The international community is slowly beginning to recognize the intersections between law and policy as it relates to international security—particularly arms control, nonproliferation, and disarmament—and the body of human rights law that addresses gender equality. Notably absent from this discussion is the field of nuclear security. Despite its historical underpinnings as an inherently domestic activity, nuclear security is thoroughly grounded in international treaty law. However, nuclear security is often overlooked in the international security context and has not been well-situated in international instruments that address gender equality. We argue that gender equality in nuclear security should be understood as an important component of broader efforts to achieve equal opportunities for women in work and is critical to ensuring women are included in conflict prevention efforts. Linking nuclear security to broader international efforts to increase gender equality in security and conflict prevention will provide a clearer structure and framework for gender equality initiatives in the nuclear security field. This link is critically important given that estimates indicate that women comprise only 20% of the nuclear workforce. Moreover, situating nuclear security in a broader international legal framework will simultaneously help states meet their gender equality commitments emanating from other instruments.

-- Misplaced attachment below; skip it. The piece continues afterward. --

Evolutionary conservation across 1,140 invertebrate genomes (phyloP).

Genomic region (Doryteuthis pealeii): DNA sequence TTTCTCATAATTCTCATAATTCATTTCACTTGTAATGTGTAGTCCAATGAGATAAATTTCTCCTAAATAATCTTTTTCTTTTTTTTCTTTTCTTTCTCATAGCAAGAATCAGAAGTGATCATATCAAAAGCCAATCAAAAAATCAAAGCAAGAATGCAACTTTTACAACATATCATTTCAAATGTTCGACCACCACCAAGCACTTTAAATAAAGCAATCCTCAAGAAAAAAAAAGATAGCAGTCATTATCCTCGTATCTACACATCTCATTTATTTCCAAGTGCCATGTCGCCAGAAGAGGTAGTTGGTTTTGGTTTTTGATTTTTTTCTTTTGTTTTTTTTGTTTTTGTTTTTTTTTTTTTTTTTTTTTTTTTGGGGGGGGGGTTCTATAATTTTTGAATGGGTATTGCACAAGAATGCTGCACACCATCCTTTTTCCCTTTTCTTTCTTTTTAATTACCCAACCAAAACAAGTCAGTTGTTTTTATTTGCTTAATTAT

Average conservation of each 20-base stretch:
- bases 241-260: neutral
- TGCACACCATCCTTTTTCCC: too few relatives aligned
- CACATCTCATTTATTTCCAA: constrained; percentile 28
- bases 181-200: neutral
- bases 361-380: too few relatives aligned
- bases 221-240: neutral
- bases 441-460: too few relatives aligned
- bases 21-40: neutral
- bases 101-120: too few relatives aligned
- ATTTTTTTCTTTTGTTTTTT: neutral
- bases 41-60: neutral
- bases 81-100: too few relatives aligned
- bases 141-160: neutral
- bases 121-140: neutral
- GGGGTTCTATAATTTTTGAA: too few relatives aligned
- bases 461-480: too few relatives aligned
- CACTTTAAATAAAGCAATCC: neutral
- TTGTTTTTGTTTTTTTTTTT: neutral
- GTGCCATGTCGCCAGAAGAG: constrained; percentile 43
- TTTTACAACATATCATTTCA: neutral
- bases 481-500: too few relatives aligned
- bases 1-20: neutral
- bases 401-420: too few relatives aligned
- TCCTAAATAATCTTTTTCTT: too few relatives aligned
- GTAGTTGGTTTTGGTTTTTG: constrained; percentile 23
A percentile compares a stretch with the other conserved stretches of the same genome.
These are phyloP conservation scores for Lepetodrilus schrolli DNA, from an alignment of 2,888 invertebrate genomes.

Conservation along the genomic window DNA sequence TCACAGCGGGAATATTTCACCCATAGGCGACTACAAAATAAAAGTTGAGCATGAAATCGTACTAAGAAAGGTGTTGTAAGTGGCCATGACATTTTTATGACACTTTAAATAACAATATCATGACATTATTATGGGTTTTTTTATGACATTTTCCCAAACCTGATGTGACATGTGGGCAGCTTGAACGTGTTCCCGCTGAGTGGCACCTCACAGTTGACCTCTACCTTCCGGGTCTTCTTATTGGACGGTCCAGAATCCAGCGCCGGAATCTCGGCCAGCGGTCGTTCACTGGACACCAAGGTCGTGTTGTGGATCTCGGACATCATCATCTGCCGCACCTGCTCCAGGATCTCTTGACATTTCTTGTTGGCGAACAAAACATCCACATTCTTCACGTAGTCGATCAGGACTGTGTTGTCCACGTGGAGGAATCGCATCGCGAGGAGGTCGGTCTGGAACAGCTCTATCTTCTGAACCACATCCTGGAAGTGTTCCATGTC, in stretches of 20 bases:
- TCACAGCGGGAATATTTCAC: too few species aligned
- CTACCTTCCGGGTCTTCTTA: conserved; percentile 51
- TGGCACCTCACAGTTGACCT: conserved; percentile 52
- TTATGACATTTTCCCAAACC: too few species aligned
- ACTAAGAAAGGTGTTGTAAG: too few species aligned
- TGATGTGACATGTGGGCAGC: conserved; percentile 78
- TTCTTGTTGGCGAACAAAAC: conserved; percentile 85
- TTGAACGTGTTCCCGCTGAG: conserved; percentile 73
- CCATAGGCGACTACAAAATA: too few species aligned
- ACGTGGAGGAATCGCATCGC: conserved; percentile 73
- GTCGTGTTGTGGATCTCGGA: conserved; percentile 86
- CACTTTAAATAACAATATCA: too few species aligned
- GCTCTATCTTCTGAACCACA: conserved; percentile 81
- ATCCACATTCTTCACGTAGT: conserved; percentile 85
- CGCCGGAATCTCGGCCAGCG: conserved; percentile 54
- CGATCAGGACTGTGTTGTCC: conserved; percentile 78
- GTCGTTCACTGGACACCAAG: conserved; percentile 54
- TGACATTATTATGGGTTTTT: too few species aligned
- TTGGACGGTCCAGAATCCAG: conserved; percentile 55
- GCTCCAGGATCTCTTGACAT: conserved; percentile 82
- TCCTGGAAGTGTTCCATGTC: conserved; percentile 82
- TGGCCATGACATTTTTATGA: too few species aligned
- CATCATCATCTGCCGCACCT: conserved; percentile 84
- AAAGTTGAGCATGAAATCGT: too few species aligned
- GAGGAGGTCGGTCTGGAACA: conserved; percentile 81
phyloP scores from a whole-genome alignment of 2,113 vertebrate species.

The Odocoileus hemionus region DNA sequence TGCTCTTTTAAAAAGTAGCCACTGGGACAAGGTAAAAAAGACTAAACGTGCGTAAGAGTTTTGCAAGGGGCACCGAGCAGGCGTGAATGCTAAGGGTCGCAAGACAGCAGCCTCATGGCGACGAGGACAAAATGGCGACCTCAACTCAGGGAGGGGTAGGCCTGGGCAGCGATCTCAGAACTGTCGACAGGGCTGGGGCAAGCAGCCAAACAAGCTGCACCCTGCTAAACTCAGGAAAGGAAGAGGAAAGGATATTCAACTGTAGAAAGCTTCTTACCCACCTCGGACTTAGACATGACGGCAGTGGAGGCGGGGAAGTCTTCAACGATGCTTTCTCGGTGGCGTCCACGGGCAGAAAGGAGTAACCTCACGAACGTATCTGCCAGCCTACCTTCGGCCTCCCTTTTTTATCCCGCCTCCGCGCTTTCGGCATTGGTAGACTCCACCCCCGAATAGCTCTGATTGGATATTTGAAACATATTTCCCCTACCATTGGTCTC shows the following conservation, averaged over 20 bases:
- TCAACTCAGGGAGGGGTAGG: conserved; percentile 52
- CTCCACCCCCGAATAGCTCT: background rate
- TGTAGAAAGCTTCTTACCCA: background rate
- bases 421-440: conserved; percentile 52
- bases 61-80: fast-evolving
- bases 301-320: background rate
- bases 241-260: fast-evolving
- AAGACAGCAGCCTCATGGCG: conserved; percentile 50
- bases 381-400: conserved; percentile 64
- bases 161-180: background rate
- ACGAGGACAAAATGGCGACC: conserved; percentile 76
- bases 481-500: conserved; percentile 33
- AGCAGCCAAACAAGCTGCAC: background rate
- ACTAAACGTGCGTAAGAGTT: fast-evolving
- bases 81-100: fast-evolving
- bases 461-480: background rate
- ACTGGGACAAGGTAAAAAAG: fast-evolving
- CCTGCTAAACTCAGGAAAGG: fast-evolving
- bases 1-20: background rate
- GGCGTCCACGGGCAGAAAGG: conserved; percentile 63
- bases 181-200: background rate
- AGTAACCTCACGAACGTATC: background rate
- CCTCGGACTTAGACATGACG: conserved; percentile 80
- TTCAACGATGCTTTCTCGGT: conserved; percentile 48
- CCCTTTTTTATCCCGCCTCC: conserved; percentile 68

This paper will first analyze the relationship between nuclear security and broader international security efforts, in particular arms control treaties and nonproliferation regimes. It will then survey the relevant international and regional frameworks for gender equality, particularly those that have applicability in the security context. This paper will next explore the relationship between nuclear security and these frameworks on gender. We find that some instruments provide support for gender equality initiatives in nuclear security because of their mandate to states to provide structural gender equality, and others are particularly relevant when they call for women’s participation in conflict prevention. This paper concludes with recommendations to states that are concerned about the underrepresentation of women in nuclear security.



Creative Commons License

Creative Commons Attribution 4.0 International License
This work is licensed under a Creative Commons Attribution 4.0 International License.



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